The Waxing and Waning of our Second Lives

October 3, 2008 at 5:38 pm (Life, Relationships, Second Life, Second Life addiction) (, )

I feel obligated to apologize for the slow trickle of blog posts from me over the last couple months. I’m not one to offer lame excuses for my lack of compelling content. But actually this is exactly what I wanted to talk about today. Over the last couple months my real life has gotten astonishingly busy. [incidentally I’ve thought a lot about the use of “1st life” vs. “real life” as an antonym to Second Life and I feel compelled to continue to use the expression RL, if simply to remind us all that yes, this life our flesh is living is real, the second one is not.] I barely have enough time to squeeze in the normal obligations of life every day, much less to pump energy into a second one.

So my beautiful house stands vacant on the beach, the wind–if there was any on SL–tosses my curtains around gently and the soothing sounds of waves bounce off my empty walls. I’m not there to enjoy the World->Environmental Settings->Sunset. And my mailbox is constantly overflowing with junk mail–I mean important group announcements for events I won’t attend. Has this ever happened to you? You find your free time gobbled up by the daily routine and soon your once smoldering Second Life screeches to a shocking halt.

Or perhaps my schedule hasn’t changed all that much. Maybe I’ve just noticed that SL has lost a bit of its luster. The list of events seems surprisingly similar to the list I looked at last night and the night prior. The little dings of chats that once poured in by the bucketful have dwindled. The mediocrity of some of the SL musicians has me clutching my ears begging to make it stop. And even the farthest reaches of the most fabulous sims seem, well, stale.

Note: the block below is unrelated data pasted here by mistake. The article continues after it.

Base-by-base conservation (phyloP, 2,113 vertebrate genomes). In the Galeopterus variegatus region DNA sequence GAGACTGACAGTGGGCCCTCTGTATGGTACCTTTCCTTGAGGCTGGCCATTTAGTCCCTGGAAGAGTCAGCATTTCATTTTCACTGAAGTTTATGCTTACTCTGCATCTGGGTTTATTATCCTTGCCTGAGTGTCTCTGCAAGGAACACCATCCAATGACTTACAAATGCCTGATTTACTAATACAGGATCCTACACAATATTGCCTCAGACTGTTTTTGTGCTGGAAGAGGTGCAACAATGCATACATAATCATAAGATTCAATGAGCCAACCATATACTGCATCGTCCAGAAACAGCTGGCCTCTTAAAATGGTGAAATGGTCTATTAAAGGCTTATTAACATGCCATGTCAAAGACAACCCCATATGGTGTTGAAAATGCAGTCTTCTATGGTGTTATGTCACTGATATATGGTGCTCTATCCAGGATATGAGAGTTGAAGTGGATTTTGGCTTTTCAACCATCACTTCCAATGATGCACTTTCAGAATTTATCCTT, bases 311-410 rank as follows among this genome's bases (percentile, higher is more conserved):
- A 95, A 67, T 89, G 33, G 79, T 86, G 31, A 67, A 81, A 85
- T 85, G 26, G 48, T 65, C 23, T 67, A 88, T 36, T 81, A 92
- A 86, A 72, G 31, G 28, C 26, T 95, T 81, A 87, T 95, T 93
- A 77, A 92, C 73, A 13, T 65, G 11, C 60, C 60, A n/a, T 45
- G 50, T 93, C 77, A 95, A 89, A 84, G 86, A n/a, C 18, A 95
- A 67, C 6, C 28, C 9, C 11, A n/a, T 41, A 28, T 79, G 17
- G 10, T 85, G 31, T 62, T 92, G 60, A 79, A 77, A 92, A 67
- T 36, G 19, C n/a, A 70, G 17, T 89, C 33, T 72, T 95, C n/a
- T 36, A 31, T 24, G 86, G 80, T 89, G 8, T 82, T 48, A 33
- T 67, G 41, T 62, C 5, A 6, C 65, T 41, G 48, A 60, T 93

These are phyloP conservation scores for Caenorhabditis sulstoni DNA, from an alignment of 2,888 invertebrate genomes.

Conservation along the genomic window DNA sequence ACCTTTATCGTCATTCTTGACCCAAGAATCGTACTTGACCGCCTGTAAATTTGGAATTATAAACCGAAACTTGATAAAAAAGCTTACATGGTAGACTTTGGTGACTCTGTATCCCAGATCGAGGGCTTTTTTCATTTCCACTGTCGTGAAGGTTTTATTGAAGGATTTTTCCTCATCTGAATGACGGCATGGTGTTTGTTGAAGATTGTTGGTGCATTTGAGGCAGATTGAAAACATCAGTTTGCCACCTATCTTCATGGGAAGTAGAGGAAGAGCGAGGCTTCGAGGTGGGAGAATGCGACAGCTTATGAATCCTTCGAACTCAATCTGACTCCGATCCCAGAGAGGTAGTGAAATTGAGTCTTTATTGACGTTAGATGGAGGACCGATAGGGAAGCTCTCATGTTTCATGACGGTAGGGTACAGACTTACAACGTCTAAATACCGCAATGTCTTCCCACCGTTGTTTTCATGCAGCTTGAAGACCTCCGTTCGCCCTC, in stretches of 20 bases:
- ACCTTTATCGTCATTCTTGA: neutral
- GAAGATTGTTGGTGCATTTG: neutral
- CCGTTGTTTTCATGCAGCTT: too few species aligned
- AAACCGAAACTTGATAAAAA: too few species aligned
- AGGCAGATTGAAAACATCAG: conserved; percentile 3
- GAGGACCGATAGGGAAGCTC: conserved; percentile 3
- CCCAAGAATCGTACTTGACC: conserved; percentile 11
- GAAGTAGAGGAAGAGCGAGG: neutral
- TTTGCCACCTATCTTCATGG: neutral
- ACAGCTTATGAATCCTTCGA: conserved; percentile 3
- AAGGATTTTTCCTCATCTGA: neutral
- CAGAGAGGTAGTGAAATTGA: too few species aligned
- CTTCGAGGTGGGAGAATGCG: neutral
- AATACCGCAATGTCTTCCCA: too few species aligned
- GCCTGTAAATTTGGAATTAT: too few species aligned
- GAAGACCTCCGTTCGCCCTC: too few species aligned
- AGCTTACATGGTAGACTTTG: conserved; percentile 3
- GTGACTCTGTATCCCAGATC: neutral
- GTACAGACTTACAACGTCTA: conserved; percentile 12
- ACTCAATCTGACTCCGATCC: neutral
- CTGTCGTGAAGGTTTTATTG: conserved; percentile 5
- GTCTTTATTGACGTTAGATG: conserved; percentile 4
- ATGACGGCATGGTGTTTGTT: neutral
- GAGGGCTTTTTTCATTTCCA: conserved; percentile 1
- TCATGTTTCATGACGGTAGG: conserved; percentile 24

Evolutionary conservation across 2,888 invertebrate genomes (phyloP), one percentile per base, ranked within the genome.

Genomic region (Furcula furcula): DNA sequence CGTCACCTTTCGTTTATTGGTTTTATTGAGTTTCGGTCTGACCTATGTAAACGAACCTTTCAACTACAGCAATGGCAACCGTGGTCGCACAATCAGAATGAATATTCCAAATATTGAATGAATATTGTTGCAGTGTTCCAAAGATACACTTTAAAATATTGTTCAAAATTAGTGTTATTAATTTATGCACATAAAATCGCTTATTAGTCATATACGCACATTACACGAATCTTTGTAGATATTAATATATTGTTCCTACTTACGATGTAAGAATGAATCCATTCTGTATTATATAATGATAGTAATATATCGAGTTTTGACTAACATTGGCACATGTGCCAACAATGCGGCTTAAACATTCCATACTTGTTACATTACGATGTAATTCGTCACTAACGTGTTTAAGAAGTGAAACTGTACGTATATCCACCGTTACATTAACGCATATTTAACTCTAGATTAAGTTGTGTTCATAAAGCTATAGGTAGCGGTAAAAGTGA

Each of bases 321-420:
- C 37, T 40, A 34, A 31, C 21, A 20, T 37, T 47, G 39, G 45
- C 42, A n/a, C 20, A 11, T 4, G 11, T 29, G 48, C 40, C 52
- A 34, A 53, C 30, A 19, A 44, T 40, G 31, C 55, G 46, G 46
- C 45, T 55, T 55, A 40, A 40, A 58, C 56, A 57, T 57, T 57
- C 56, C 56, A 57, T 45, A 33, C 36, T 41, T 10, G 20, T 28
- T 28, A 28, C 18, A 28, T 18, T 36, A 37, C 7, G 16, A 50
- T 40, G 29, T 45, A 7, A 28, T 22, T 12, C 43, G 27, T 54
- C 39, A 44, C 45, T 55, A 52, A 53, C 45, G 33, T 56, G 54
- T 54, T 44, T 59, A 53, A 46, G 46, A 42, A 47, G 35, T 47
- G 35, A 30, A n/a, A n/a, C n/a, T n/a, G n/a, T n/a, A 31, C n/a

Ok, so honestly it’s probably a little bit of both. But what I’ve learned lately is that our engagements in our Second Lives wax and wane like the monthly metamorphosis of our moon–that is, if we’re healthy. Where I was once sad when I found a friend had disappeared for stretches of time I realize now that they were just taking care of business. Real life needs work. And if we’re engaged in a second–or fantasy–life too deeply, we’re most certainly depriving the roots of our real existence of the most essential and rich nutrients required for us to grow and flourish.

I realize there are many of us whose lives are so painful we retreat into our Second LIves to simply give us some room to breathe. I get that. Although I’d like to suggest even those of us in this situation take a long look at some solid steps–even if they are baby steps–we can take to make real changes in the lives we hide from.

So in the spirit of finding balance, why not take this moment to think of five other things you could do besides sit at your computer staring at your avatar as he or she gallops around the grid. If you don’t like TV, find some new books to read, call an old friend you haven’t spoken to in awhile, or make a cup of hot tea and just sit calmly. Because Second Life can be fun, when played in moderation. It can also be dangerously all-consuming. And when that happens, my friends, we run the risk of losing what’s most important to us: our real selves.

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